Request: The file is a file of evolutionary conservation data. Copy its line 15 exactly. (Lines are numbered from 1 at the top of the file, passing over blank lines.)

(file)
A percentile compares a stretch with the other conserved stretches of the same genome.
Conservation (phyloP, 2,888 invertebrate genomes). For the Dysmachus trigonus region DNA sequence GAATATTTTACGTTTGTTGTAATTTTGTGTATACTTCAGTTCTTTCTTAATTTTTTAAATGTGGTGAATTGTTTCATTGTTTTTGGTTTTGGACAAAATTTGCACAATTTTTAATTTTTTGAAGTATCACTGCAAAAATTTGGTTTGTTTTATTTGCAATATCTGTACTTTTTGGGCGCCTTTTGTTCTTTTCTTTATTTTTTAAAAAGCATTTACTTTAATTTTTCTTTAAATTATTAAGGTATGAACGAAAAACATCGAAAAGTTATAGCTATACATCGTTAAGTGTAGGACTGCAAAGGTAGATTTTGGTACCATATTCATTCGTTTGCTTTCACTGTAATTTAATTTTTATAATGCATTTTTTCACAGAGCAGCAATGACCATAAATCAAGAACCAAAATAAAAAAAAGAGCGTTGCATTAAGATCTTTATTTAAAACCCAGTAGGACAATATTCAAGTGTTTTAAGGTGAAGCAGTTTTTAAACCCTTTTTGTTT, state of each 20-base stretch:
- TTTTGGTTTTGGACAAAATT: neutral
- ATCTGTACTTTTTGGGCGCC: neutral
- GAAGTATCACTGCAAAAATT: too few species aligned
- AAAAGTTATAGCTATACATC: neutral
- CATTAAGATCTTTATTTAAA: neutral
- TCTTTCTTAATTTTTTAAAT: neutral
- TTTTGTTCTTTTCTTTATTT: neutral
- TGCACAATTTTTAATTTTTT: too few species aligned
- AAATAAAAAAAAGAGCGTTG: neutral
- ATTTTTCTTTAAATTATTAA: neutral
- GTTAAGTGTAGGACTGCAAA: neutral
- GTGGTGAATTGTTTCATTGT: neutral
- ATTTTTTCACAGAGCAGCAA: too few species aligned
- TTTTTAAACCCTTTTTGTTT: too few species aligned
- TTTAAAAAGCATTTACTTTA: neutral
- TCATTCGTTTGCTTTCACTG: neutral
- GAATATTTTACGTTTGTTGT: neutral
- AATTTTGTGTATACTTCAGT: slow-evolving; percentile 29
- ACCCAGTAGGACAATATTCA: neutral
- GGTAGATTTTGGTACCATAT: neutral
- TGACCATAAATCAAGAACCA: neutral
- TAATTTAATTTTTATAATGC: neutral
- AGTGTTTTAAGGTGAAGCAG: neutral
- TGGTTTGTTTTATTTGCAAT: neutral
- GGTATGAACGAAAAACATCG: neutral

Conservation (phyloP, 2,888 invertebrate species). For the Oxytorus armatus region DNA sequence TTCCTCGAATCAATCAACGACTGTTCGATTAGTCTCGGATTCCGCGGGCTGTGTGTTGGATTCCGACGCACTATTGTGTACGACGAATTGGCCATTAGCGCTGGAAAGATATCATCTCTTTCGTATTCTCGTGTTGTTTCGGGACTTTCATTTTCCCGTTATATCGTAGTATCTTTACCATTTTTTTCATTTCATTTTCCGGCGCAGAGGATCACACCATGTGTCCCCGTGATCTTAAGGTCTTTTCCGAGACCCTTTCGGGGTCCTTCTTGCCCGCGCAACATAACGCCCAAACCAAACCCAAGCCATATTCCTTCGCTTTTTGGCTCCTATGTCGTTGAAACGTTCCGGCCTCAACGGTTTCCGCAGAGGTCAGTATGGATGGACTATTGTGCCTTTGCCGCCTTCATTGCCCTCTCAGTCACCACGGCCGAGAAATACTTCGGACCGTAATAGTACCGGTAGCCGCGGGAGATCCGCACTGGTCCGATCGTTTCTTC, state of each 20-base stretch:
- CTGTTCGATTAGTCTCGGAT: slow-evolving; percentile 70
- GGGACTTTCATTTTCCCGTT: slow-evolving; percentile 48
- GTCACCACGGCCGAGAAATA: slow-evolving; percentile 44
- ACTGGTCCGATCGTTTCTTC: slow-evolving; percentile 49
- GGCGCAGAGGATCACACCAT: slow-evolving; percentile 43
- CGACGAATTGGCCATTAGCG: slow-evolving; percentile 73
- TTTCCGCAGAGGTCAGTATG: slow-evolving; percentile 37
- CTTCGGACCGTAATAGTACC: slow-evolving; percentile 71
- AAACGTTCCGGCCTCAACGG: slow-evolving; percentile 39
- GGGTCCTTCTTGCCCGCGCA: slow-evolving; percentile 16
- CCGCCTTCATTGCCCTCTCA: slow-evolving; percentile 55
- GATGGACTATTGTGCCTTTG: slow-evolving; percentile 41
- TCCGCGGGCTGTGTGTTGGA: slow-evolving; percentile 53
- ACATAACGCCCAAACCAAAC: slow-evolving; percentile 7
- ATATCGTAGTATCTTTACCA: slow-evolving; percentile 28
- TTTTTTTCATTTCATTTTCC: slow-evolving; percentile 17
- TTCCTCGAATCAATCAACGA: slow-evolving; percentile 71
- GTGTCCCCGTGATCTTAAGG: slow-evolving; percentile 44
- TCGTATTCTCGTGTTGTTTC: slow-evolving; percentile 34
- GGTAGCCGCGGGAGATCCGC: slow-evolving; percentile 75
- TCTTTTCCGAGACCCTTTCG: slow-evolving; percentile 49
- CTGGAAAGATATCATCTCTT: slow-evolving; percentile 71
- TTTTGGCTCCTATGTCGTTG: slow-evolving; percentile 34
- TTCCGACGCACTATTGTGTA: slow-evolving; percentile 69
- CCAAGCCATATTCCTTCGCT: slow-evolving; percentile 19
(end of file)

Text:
- ATTTTTTCACAGAGCAGCAA: too few species aligned